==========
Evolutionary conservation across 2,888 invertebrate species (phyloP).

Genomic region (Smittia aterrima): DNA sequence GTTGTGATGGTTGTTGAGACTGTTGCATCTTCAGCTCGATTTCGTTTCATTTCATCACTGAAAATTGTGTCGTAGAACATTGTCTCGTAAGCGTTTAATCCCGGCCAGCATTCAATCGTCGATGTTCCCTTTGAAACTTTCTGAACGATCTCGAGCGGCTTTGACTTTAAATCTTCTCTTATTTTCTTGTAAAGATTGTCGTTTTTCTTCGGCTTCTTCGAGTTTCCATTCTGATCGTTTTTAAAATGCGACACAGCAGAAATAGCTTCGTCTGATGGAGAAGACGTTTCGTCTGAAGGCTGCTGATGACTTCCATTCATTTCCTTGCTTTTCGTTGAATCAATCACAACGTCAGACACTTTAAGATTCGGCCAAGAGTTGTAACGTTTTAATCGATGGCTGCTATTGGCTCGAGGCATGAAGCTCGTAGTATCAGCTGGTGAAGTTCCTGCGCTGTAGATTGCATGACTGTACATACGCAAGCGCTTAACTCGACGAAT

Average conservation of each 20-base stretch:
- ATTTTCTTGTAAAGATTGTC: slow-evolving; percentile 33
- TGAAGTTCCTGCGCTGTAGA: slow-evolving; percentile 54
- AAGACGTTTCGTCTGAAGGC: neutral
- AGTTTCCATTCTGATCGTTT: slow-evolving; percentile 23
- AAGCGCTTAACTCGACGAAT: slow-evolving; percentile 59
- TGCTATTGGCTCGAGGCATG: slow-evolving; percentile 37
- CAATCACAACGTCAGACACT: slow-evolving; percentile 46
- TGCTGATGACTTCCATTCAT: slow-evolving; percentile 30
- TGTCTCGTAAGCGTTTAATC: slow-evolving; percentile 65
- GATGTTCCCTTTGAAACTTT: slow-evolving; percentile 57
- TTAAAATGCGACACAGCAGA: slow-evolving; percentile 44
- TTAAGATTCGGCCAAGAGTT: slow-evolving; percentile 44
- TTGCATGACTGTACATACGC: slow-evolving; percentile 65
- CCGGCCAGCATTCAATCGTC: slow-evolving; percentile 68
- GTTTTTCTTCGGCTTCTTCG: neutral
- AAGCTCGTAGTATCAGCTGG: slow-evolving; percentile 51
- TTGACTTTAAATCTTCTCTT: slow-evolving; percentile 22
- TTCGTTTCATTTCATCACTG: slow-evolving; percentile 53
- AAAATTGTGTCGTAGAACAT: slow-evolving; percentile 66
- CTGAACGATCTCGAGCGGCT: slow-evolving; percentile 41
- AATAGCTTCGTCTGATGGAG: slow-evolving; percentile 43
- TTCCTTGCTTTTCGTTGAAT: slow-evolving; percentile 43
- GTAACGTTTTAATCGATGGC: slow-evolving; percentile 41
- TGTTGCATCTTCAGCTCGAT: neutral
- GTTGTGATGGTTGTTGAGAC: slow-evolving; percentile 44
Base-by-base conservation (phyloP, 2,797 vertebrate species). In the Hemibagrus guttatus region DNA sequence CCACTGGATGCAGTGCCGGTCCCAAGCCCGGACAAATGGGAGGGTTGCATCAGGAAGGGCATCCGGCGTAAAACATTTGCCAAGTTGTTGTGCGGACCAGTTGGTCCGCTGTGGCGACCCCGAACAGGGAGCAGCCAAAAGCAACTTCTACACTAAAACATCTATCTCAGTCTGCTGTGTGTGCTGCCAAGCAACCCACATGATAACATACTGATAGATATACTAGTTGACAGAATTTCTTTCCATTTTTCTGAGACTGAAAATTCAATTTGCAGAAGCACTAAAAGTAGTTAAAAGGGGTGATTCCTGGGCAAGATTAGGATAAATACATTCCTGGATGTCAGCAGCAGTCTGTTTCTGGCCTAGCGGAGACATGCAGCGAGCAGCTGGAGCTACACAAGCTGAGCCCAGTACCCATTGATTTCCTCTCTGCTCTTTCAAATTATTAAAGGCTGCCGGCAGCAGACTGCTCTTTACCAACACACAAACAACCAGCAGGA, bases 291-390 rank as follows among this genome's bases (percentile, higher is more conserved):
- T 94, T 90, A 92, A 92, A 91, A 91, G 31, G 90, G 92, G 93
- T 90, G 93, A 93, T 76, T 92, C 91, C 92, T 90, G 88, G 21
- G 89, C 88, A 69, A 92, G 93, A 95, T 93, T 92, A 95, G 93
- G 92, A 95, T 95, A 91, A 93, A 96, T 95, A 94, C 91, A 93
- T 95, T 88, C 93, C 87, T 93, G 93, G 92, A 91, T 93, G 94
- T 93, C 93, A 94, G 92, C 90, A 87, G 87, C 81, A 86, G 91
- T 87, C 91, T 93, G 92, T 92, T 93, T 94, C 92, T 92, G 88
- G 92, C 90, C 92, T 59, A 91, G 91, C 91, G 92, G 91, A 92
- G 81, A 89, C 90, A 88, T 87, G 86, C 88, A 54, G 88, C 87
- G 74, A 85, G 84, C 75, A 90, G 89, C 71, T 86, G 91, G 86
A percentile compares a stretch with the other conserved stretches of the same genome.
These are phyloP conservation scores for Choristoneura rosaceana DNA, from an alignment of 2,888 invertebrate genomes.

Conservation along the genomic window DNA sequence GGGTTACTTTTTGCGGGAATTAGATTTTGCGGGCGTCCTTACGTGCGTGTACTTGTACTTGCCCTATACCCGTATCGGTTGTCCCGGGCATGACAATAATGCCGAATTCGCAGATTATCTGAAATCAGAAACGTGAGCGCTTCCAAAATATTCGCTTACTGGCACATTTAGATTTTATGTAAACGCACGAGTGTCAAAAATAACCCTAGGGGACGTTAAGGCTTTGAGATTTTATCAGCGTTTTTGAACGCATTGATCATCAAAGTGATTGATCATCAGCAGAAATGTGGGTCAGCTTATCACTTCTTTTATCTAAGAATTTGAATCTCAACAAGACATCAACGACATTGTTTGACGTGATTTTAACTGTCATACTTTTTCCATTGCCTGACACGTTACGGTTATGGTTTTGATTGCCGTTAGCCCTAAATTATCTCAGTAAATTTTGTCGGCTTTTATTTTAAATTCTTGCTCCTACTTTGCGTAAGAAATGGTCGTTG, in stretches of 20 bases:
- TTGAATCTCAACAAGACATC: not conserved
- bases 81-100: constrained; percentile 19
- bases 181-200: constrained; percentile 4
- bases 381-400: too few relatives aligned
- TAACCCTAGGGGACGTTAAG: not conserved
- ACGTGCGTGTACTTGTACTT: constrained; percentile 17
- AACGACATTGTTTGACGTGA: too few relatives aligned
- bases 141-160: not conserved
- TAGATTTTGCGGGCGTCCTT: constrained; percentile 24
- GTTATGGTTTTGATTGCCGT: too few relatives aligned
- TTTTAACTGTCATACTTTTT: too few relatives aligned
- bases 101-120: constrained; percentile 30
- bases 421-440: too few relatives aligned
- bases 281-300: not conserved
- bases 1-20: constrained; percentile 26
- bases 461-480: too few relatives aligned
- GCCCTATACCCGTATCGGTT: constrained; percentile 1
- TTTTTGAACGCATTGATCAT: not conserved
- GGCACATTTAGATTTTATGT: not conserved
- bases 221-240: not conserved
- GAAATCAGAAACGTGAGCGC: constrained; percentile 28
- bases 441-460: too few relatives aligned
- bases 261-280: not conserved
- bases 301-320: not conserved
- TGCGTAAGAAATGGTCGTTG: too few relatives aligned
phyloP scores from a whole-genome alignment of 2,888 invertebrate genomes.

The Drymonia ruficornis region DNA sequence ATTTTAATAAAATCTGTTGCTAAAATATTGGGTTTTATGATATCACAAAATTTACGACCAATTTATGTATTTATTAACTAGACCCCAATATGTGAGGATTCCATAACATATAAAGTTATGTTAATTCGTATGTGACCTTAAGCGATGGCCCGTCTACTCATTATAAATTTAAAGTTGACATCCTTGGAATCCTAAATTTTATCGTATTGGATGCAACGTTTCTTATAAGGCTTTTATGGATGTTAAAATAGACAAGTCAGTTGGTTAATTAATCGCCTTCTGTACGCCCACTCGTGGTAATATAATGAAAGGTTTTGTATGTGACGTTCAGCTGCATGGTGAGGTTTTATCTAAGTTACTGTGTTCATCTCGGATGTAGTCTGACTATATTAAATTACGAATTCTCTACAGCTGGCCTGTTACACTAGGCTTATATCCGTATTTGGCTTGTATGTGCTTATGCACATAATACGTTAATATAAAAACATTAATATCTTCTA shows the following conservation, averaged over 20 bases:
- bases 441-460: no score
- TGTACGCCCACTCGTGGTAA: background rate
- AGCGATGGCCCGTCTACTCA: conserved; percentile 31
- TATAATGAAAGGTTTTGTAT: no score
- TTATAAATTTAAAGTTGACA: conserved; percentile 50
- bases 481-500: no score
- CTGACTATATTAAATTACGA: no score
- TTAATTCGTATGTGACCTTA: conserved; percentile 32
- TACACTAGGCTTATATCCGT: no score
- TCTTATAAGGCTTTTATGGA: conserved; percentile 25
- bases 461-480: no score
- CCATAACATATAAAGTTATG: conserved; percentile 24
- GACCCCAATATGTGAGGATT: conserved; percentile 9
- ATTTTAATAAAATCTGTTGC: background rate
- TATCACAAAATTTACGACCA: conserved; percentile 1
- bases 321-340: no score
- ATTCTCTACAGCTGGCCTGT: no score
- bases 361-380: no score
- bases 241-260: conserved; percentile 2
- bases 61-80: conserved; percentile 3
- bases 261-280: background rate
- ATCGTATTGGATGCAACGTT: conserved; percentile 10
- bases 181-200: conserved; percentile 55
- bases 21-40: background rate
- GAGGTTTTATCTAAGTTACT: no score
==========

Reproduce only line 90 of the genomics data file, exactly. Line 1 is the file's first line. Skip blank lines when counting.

- bases 261-280: background rate